Viral Hepatitis C, 2002
In 2002, 14 cases of acute hepatitis C virus (HCV) infection were reported to MDH. Ten (71%) of these cases had clinical symptoms, and four (29%) were asymptomatic seroconversions. Twelve (86%) case-patients resided in Greater Minnesota. The median age of case-patients was 32 years (range, 20 to 95 years). Eight (57%) case patients were female. Eight (57%) case-patients were American Indian, and six (43%) were white. One (7%) case-patient was of Hispanic ethnicity. Incidence rates were higher among American Indians (9.9 per 100,000 population) than among whites (0.1 per 100,000).
Among the 14 case-patients, five (36%) reported using needles to inject drugs, two of whom also had HCV positive sex partners. Two (14%) case-patients had sexual contact with a known anti-HCV-positive partner within 6 months prior to onset of symptoms. One (7%) case-patient had a history of intranasal cocaine use. No risk factor could be determined for the remaining six (43%) cases, three of whom were plasma donors with documented seroconversions and could not be located for an interview.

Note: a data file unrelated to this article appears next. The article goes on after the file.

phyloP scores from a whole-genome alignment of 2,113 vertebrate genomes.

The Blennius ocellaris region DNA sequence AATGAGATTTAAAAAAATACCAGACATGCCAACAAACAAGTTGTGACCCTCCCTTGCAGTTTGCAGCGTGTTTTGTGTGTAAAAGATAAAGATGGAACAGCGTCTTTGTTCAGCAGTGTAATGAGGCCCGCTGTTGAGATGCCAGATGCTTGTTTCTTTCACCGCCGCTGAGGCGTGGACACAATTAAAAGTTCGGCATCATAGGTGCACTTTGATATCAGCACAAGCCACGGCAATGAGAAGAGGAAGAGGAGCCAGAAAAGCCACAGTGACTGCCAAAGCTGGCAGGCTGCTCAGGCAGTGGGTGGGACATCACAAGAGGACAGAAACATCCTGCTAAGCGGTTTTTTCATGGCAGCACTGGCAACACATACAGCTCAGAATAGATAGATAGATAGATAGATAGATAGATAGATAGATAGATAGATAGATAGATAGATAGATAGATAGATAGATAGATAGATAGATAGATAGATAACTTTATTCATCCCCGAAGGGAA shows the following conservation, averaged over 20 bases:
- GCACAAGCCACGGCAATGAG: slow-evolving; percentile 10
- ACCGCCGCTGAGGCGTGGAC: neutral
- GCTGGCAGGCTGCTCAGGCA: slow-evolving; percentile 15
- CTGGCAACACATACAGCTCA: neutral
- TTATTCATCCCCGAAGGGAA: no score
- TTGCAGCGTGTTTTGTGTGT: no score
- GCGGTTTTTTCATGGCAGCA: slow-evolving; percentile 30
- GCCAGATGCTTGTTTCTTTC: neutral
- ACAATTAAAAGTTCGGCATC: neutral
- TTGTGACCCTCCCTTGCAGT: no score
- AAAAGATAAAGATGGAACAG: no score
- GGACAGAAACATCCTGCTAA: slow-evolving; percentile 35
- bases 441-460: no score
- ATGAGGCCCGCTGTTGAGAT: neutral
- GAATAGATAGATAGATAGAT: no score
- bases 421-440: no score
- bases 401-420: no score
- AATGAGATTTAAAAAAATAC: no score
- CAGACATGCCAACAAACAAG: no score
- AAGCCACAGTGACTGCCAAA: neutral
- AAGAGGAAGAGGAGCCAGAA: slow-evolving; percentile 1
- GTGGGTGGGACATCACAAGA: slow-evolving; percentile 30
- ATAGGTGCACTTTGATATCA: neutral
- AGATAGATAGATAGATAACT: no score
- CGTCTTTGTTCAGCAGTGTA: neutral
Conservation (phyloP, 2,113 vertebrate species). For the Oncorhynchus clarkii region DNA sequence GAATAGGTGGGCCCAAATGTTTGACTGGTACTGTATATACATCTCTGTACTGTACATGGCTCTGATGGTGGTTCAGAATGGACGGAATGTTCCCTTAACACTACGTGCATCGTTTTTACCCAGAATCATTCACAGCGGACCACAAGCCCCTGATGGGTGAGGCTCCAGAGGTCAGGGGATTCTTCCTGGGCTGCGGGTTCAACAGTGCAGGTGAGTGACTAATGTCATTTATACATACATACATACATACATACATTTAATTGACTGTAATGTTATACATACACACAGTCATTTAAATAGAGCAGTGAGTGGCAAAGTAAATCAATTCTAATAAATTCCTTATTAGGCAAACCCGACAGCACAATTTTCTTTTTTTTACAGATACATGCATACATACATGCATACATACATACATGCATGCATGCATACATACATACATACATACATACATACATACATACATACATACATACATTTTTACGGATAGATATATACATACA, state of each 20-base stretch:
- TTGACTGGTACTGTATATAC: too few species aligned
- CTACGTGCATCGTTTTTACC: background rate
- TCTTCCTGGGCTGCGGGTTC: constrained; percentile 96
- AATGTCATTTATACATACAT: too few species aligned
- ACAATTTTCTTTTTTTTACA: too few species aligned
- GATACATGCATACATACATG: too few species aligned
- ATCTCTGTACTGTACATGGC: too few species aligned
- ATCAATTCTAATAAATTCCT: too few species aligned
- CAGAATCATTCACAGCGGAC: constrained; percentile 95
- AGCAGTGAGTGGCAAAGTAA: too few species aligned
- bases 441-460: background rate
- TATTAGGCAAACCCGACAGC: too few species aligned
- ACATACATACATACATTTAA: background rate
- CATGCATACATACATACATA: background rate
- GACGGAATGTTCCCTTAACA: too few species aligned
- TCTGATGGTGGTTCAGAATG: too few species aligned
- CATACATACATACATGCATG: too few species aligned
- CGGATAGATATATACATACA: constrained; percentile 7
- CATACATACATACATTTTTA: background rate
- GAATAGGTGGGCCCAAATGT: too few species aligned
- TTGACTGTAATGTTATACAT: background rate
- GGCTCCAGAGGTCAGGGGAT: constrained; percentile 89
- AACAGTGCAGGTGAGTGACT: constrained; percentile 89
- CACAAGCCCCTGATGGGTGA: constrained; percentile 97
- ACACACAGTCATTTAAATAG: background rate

MDH received more than 2,293 reports of newly identified anti-HCV-positive persons in 2002, the vast majority of whom are chronically infected. The 14 acute cases represent less than 1% of those recently diagnosed. Since most cases are asymptomatic, medical providers are encouraged to review each patient's risk factor(s) for HCV infection to determine the need for testing. (Patients for whom testing is indicated include: persons with past or present injecting drug use; recipients of transfusions or organ transplants before July 1992; recipients of clotting factor concentrates produced before 1987; persons on chronic hemodialysis; persons with persistently abnormal alanine aminotransferase levels; health care, emergency medical, and public safety workers after needle sticks, sharps or mucosal exposures to HCV-positive blood; and children born to HCV-positive women). Persons who test positive for HCV should be screened for susceptibility to hepatitis A and B virus infection and immunized appropriately.
Twenty percent of isolates tested were resistant to both ampicillin and trimethoprim-sulfamethoxazole.